Friday, October 9, 2009

Two “jukebox musicals” hit Broadway in 2005, each featuring the songs of a popular ‘60s singing combo. The subject of one of the shows was an iconic group loved by critics and the subject of abiding press attention in the decades after its peak.

The other musical was about one that, despite achieving a similar level of commercial success, had been forgotten — or dismissed as “bubble gum” — by much of the musical media establishment and had to be reintroduced to many audience members.

It must have seemed like a slam-dunk to predict which one of those musicals would bomb and which would turn into a Broadway smash still selling out theaters more than four years after it opened.

Yet “Good Vibrations,” set to the soundtrack of the Beach Boys, closed after two months. “Jersey Boys,” the musical celebration of the neglected Four Seasons, is going stronger than ever, with sales of its official cast album just certified platinum and with a national touring company, which premiered to a packed house this month at Washington’s National Theatre.

A large part of the latter’s success and the former’s failure, of course, is simply the quality of the individual shows. “Embarrassingly bad” with “tacky choreography” and “lame” dialogue was how one critic described “Good Vibrations.” By contrast, the Tony-winning “Jersey Boys” combines a talented touring cast and brilliant choreography with a moving and sometimes sad story arc of a band’s sudden rise from a blue-collar Italian neighborhood to superstardom.

In chronicling the Four Seasons’ ascent, the musical has accomplished an unexpected feat: It has helped lift the foursome’s place in the pantheon of popular music. After four decades, the spotlight finally is shining on the contributions of the group, which racked up many hits but always stood in the shadows of the Beach Boys and many other ‘60s bands that were critics’ darlings.

As William Ruhlmann points out on the authoritative Allmusic Web site, the Beach Boys and the Four Seasons “entered the charts with their first major hits in the same month, August 1962,” and “both were among the few American performers who managed to withstand the British invasion led by the Beatles in 1964.” Like the Beach Boys, the Four Seasons created a harmony-layered sound with a chorus of voices centered around a lead falsetto.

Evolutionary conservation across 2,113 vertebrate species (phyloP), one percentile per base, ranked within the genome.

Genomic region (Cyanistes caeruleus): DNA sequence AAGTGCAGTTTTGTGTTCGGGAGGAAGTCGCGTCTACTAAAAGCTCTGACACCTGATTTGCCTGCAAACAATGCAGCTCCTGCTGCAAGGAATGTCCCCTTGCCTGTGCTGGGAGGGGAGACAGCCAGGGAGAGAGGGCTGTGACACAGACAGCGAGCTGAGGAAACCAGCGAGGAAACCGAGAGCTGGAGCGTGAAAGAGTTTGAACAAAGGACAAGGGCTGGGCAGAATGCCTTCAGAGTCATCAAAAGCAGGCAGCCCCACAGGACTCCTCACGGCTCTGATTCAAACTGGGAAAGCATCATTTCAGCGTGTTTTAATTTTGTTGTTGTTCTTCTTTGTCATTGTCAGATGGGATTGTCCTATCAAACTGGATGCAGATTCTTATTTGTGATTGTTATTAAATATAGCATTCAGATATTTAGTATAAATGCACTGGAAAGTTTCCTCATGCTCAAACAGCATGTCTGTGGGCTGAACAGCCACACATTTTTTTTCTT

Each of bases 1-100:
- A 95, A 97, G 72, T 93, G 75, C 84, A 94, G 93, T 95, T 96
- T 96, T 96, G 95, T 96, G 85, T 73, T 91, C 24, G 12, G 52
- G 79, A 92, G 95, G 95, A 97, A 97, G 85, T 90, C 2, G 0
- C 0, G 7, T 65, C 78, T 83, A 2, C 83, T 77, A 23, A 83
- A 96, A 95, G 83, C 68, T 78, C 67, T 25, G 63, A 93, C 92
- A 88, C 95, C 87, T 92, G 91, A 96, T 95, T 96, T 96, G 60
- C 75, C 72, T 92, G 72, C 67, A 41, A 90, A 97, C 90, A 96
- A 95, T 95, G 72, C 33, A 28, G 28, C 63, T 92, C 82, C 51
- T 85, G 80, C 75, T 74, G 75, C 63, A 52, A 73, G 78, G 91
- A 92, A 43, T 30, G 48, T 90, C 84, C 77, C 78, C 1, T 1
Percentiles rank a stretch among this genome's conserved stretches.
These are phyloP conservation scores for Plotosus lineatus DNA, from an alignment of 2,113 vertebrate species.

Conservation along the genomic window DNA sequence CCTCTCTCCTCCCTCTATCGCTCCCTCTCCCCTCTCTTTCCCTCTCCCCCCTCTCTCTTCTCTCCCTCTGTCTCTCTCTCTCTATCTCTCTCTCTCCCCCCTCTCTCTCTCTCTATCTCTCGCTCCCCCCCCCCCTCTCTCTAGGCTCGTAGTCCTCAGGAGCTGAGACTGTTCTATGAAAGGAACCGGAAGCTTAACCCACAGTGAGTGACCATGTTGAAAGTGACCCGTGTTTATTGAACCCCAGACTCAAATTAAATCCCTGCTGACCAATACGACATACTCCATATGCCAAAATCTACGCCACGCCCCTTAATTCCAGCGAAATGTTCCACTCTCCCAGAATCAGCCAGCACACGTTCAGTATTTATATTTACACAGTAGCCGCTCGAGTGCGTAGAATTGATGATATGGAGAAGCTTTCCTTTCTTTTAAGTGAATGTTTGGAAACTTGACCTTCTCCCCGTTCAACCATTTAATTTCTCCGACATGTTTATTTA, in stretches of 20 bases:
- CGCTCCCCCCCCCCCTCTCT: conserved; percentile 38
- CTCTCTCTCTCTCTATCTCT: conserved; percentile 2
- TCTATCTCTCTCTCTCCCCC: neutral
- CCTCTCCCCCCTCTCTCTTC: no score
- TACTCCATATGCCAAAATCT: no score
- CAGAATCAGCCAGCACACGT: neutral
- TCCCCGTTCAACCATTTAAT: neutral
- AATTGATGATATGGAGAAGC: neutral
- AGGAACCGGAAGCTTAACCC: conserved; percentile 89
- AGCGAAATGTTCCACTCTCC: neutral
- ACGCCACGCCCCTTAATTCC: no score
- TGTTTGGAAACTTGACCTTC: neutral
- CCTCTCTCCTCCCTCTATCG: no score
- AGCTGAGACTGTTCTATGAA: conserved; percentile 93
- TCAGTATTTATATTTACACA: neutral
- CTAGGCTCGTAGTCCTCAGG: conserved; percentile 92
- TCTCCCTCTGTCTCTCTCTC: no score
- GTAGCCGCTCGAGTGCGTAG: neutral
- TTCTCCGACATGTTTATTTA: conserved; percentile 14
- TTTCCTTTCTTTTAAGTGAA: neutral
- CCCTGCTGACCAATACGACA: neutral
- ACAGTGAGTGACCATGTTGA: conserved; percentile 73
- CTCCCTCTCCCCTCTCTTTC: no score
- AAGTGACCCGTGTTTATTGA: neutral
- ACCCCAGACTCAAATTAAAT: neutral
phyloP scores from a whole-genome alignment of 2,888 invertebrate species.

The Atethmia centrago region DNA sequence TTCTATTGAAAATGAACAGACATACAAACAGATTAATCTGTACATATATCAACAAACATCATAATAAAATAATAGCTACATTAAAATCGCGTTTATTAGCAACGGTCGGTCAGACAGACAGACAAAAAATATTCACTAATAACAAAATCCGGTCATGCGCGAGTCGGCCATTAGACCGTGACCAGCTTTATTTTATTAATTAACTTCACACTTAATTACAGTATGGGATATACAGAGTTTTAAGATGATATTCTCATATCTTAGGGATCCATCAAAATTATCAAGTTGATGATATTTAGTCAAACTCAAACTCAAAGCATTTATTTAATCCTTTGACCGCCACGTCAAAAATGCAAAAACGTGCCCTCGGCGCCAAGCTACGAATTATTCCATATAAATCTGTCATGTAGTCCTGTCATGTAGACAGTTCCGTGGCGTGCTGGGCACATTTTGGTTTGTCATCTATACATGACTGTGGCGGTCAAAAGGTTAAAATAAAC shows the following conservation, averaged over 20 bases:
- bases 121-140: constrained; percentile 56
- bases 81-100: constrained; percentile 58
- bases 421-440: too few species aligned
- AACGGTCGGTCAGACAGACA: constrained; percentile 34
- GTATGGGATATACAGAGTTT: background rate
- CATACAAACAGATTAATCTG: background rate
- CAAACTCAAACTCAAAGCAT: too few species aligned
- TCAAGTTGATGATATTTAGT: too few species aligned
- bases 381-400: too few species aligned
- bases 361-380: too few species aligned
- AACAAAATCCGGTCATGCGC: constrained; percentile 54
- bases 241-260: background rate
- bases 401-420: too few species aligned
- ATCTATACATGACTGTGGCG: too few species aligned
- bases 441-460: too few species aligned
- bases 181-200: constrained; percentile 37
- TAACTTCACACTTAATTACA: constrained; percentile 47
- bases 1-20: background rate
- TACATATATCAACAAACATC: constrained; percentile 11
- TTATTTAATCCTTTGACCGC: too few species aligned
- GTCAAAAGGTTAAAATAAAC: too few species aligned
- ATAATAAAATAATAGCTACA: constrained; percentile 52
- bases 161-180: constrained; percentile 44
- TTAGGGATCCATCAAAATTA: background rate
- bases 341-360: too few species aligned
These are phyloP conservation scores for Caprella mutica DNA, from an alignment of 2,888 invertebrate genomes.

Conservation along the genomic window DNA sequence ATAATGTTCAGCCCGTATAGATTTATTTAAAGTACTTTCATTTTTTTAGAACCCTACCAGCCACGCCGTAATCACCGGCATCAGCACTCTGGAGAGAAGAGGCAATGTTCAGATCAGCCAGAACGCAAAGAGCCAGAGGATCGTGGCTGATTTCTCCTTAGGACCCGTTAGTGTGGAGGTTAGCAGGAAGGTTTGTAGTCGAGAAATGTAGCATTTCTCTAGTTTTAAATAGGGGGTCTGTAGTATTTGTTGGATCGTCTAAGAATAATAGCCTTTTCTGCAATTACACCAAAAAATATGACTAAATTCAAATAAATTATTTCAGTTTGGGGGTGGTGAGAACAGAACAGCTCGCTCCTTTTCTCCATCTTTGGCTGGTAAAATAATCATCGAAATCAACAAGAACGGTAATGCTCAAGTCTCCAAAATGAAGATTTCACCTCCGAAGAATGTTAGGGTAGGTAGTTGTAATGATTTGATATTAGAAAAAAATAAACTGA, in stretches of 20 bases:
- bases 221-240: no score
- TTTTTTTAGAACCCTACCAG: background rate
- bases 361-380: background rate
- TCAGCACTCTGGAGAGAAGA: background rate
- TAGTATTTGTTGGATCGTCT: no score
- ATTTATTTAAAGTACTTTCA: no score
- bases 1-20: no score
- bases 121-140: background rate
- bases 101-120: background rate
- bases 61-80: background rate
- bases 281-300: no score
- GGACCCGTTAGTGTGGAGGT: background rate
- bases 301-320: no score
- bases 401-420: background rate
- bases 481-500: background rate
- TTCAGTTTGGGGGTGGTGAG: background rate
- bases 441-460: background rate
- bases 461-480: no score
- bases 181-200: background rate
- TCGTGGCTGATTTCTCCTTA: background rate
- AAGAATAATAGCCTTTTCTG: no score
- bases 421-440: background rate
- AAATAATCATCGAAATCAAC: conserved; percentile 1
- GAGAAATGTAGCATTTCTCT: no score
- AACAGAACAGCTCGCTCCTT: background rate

Both groups played their own instruments, and both had their songs written by one member who served as the major creative force — Brian Wilson for the Beach Boys, and for the Four Seasons, Bob Gaudio, who co-wrote most of the hits with the band’s producer, Bob Crewe.

Yet, notes’s bio, the Four Seasons “did not, for most of their career, enjoy the kind of critical approbation and media profile of many of their peers.”

As a songwriter, Mr. Gaudio may not have scaled the musical heights Mr. Wilson did in writing symphonic compositions such as “Wouldn’t It Be Nice” and “God Only Knows,” but, with Mr. Crewe, he did pen sophisticated tunes that have more than stood the test of time. And his lyrics made the Four Seasons poets of the ethnic Northeast street corners in much the same way that the Beach Boys served as ambassadors of the surf and sun of Southern California.

Classics of the Four Seasons repertoire come alive in the context “Jersey Boys” provides. “Walk Like a Man” offers firm fatherly advice about getting over failed relationships. “Rag Doll,” inspired by Mr. Gaudio’s observation of a little girl in tattered clothing cleaning car windshields, is a stark look at urban poverty.

Then there is the universal genre-crossing love song, “Can’t Take My Eyes Off You.” Sung tenderly by lead singer Frankie Valli, the tune was a comeback hit for the group in the late ‘60s. It has since been covered by scores of artists, including hip-hop singer Lauryn Hill.

So what took the critics so long to come around? Part of the answer could be that the group wasn’t taken as seriously as the Beach Boys because it was primarily a singles band, continuing to concentrate on releases of 45s just as they were falling out of favor with the rise of “Sgt. Pepper”-era concept albums and FM radio’s album-oriented rock format.

A more likely explanation is that the media just wasn’t as interested in the group because it did not make headlines as part of the ‘60s drug culture, as did the Beach Boys’ Mr. Wilson and many other artists. Although, as the play shows, many of the band members were far from saints — committing petty thefts in their youth and entangling themselves with the mob — they largely “kept their problems to themselves,” notes.

As the “Jersey Boys” narrator explains, the Four Seasons’ fans were not the countercultural youth interested in “levitating the Pentagon,” but the blue collar and middle-class young people who were pumping gas, driving trucks and “shipping out” for Vietnam. Thanks to this hit musical, these fans finally have a voice, and the music world is better for it.

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